Cc. Ādi 3.87


tvāṁ śīla-rūpa-caritaiḥ parama-prakṛṣṭaiḥ
sattvena sāttvikatayā prabalaiś ca śāstraiḥ
prakhyāta-daiva-paramārtha-vidāṁ mataiś ca
naivāsura-prakṛtayaḥ prabhavanti boddhum


tvam—You; sila—character; rupa—forms; caritaiḥ—by acts; parama—most; prakṛṣṭaiḥ—eminent; sattvena—by uncommon power; sāttvikatayā—with the quality of predominant goodness; prabalaiḥ—great; ca—and; sastraih—by the scriptures; prakhyāta—renowned; daiva—divine; parama-artha-vidam—of those who know the highest goal; mataiḥ—by the opinions; ca—and; na—not; eva—certainly; asura-prakṛtayaḥ—those whose disposition is demoniac; prabhavanti—are able; boddhum—to know.


“O my Lord, those influenced by demoniac principles cannot realize You, although You are clearly the Supreme by dint of Your exalted activities, forms, character and uncommon power, which are confirmed by all the revealed scriptures in the quality of goodness and the celebrated transcendentalists in the divine nature.”


This is a verse from the Stotra-ratna (12) of Yāmunācārya, the spiritual master of Rāmānujācārya. The authentic scriptures describe the transcendental activities, features, form and qualities of Kṛṣṇa, and Kṛṣṇa explains Himself in the Bhagavad-gītā, the most authentic scripture in the world. He is further explained in Śrīmad-Bhāgavatam, which is considered the explanation of the Vedānta-sūtra. Lord Kṛṣṇa is accepted as the Supreme Personality of Godhead by these authentic scriptures, not simply by vox populi. In the modern age a certain class of fools think that they can vote anyone into the position of God, as they can vote a man into the position of a political executive head. But the transcendental Supreme Personality of Godhead is perfectly described in the authentic scriptures. In the Bhagavad-gītā the Lord says that only fools deride Him, thinking that anyone can speak like Kṛṣṇa.

Even according to historical references, Kṛṣṇa’s activities are most uncommon. Kṛṣṇa has affirmed, “I am God,” and He has acted accordingly. Māyāvādīs think that everyone can claim to be God, but that is their illusion, for no one else can perform such extraordinary activities as Kṛṣṇa. When He was a child on the lap of His mother, He killed the demon Pūtanā. Then He killed the demons Tṛṇāvarta, Vatsāsura and Baka. When He was a little more grown up, He killed the demons Aghāsura and Ṛṣabhāsura. Therefore God is God from the very beginning. The idea that someone can become God by meditation is ridiculous. By hard endeavor one may realize his godly nature, but he will never become God. The asuras, or demons, who think that anyone can become God, are condemned.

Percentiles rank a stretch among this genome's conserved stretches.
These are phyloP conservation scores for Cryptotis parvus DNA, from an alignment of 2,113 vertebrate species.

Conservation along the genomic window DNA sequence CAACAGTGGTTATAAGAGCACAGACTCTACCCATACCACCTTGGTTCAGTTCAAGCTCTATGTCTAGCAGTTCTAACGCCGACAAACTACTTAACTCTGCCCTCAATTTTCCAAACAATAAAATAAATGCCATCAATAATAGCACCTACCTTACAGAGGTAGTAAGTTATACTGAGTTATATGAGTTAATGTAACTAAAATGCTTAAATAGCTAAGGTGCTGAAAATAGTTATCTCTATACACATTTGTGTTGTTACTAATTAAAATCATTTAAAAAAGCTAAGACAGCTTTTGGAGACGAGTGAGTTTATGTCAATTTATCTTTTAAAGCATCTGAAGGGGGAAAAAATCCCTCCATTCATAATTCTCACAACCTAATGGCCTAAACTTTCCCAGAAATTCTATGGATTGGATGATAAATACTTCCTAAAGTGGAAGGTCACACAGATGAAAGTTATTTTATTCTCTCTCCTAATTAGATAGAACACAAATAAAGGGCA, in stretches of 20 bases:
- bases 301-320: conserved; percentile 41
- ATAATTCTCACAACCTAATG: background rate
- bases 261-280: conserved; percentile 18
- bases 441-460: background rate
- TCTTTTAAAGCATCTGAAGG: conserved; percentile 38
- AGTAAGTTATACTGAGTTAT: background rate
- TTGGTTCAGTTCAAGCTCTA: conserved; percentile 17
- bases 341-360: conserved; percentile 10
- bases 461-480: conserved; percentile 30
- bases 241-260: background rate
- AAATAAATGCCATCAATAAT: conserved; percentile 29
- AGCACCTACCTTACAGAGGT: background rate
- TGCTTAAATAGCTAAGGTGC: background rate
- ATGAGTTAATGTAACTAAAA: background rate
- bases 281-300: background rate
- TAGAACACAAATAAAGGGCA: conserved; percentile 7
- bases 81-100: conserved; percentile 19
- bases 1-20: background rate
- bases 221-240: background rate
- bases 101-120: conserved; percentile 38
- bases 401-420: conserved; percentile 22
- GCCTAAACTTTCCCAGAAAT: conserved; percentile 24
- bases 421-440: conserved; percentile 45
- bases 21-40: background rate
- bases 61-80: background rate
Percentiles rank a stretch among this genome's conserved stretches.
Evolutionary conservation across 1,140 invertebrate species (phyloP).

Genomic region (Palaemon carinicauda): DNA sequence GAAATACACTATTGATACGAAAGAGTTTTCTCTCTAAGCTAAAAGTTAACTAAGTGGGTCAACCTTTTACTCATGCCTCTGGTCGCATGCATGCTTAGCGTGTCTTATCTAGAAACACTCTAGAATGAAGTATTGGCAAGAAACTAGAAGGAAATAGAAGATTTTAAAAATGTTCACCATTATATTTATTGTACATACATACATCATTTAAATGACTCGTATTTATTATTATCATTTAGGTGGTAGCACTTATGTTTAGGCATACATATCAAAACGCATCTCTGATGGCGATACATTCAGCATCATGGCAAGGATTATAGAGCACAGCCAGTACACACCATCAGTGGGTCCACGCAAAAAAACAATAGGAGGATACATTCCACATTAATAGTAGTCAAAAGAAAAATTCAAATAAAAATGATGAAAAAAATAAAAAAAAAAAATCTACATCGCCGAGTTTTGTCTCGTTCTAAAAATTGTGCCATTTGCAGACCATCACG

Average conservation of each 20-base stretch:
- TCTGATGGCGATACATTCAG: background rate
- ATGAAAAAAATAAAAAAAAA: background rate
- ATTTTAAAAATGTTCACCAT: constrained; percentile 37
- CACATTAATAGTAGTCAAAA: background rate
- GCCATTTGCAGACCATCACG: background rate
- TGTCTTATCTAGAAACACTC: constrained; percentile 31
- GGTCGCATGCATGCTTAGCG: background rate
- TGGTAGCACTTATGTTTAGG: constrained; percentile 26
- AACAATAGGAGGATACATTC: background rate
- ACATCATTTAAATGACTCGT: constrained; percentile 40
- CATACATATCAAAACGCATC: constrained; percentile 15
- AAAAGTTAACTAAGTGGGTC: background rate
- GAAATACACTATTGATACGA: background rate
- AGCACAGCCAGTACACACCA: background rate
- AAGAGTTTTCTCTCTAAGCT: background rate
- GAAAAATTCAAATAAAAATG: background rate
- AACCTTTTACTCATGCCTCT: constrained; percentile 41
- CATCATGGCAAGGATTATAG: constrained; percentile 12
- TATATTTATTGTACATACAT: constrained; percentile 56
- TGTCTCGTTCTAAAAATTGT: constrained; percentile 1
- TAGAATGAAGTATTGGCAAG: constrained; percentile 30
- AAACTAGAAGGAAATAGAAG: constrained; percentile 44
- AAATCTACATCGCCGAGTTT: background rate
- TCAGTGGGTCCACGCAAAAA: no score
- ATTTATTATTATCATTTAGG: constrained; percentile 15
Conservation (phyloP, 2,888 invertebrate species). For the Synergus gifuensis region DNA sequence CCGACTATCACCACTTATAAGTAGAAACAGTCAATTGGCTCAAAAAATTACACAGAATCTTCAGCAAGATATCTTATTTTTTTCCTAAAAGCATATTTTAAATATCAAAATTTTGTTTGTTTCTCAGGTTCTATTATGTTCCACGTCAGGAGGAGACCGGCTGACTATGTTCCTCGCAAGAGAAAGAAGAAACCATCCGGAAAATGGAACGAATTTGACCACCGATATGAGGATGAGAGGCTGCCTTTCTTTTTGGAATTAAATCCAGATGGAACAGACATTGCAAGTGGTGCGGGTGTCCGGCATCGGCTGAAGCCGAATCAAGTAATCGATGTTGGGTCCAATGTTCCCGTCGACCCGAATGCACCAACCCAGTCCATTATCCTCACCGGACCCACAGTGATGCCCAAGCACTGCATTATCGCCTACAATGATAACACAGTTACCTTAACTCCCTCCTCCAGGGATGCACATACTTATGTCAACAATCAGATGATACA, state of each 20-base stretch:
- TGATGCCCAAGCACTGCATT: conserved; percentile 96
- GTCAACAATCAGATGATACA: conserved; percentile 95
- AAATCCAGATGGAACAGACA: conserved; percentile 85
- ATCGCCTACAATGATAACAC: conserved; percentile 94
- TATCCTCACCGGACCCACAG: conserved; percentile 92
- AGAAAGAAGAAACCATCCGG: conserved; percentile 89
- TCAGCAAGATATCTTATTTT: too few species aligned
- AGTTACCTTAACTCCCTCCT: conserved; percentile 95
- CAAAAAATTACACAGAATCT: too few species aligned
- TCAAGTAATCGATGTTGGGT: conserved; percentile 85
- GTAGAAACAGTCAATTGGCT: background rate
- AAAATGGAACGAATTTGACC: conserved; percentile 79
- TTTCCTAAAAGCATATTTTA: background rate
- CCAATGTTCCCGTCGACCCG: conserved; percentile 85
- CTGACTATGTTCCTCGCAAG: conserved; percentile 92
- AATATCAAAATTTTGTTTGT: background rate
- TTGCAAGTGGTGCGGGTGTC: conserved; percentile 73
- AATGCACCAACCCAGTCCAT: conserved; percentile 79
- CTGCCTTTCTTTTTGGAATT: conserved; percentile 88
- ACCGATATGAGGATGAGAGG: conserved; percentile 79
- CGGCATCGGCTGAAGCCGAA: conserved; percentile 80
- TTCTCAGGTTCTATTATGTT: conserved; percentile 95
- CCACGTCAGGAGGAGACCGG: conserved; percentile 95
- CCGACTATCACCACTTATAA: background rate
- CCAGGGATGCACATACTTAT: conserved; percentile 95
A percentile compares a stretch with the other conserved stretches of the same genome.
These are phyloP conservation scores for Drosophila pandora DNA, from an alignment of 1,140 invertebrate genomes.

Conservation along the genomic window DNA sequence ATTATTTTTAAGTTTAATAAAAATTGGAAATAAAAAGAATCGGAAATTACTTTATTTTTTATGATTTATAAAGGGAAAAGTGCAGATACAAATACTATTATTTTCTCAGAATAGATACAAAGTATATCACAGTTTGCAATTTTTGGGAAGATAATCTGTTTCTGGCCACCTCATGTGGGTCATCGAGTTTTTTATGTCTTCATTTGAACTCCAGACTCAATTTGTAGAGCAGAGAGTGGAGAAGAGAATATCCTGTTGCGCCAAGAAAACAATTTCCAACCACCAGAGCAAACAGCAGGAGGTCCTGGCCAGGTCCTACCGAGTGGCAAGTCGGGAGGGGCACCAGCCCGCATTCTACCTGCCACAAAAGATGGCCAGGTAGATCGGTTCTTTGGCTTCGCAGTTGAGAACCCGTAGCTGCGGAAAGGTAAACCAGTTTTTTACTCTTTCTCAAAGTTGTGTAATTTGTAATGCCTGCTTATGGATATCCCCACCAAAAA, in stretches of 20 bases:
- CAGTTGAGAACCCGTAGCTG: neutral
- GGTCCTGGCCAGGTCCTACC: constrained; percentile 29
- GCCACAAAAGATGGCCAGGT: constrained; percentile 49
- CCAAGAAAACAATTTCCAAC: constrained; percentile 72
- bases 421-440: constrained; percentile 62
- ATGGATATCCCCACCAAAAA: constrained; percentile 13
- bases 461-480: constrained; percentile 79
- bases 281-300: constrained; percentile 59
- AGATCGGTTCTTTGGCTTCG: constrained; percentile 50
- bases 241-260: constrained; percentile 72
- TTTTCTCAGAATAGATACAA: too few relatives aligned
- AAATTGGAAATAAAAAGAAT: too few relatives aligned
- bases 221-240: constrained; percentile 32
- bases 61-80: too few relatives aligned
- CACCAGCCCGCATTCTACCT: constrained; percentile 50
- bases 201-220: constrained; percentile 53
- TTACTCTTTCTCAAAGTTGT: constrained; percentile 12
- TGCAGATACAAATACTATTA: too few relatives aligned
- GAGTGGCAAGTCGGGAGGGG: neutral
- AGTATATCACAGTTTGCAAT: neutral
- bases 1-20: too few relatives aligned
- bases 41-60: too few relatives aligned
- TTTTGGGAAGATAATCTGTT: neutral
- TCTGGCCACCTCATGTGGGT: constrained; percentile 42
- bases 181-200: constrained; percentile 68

The authentic scriptures are compiled by personalities like Vyāsadeva, Nārada, Asita and Parāśara, who are not ordinary men. All the followers of the Vedic way of life have accepted these famous personalities, whose authentic scriptures conform to the Vedic literature. Nevertheless, the demoniac do not believe their statements, and they purposely oppose the Supreme Personality of Godhead and His devotees. Today it is fashionable for common men to write whimsical words as so-called incarnations of God and be accepted as authentic by other common men. This demoniac mentality is condemned in the Seventh Chapter of the Bhagavad-gītā, wherein it is said that those who are miscreants and the lowest of mankind, who are fools and asses, cannot accept the Supreme Personality of Godhead because of their demoniac nature. They are compared to ulūkas, or owls, who cannot open their eyes in the sunlight. Because they cannot bear sunlight, they hide themselves from it and never see it. They cannot believe that there is such illumination.

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